chemotaxis, and is termed as chemotactic coefficient. The function is also called the chemotactic sensitivity function. In the next section we will discuss memory effect in DR equation.

2. Memory Effect in DR Equation

Memory effect in DR equation arises when dispersal of the particle is not mutually independent [2] - [6] . In particular, note that the solution of the one dimensional diffusion equation (the boundary of the problem is at infinity, i.e.,)

is given by

At, the solution of the equation is Dirac delta function, i.e.,

Thus, at all the particles are sitting at. For, the solution of the equation is non zero for all x. If we take a value of x such that, where c is the speed of light, we see that there is a finite probability, however small, for particles to diffuse at superluminal speeds. The error lies in the diffusion equation itself, which does not recognize any limiting propagation speed. Thus it becomes necessary to include memory effect, which takes care of the finite speed. When memory effect is taken into account then we have the following modification of Fick’s law [2] in the presence of nonlinear convection term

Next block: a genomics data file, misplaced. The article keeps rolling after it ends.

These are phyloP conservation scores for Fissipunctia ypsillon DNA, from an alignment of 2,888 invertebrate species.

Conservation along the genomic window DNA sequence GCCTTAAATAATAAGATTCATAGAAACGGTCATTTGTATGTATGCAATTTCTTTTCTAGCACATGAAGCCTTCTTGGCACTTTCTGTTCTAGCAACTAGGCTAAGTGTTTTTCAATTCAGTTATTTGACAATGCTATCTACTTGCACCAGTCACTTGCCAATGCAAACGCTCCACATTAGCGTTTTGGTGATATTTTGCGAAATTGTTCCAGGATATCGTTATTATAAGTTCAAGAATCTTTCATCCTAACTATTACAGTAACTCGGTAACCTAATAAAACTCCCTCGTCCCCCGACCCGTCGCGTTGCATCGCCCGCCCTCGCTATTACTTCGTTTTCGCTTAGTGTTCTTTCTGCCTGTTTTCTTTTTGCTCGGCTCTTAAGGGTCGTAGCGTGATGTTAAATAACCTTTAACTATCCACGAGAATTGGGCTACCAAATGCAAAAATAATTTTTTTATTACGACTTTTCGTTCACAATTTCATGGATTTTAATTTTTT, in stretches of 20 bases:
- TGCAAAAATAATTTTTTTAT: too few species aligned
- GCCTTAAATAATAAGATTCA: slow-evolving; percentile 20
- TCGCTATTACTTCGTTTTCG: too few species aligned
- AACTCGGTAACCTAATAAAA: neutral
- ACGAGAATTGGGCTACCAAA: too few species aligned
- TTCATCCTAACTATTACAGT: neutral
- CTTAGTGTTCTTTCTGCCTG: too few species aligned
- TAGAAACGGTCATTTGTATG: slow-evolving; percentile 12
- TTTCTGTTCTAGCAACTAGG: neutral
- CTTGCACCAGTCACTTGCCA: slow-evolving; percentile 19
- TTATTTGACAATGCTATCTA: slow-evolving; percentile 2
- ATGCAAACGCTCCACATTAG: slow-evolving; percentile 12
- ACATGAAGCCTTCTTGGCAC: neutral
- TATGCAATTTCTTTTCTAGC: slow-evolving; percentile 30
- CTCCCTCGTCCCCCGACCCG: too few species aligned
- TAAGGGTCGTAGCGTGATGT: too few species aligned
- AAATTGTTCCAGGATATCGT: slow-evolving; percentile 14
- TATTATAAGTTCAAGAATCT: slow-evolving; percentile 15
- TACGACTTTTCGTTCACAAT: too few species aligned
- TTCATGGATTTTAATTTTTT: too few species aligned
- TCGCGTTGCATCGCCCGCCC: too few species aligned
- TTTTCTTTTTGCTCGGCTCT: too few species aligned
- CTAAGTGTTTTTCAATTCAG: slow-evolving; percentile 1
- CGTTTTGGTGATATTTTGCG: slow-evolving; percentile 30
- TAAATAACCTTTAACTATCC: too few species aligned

where , is the concentration or the density variable depending on the phenomenon under study; v is

the coefficient of nonlinear convective flux term and D is the diffusion coefficient. Here is the time

rate of change of concentration at time t and is the flux at a later time, while is the source term. Here is delay time and its value depends on the system under study [9] [22] [23] . For ex- perimental determination of, see ref. [22] [23] . After simplifying Equations (4) and (5) we get


Here, and. In particular for and, Equation

(6) reduces to Fisher-Burger equation with finite memory [6]

where. Note that Equation (6) describe a transport phenomenon in which both diffusion and convection processes are of equal importance. After using the transformation in Equation (6), we get


By taking in Equations (6) and (7) one obtain the corresponding DR equation without finite memory transport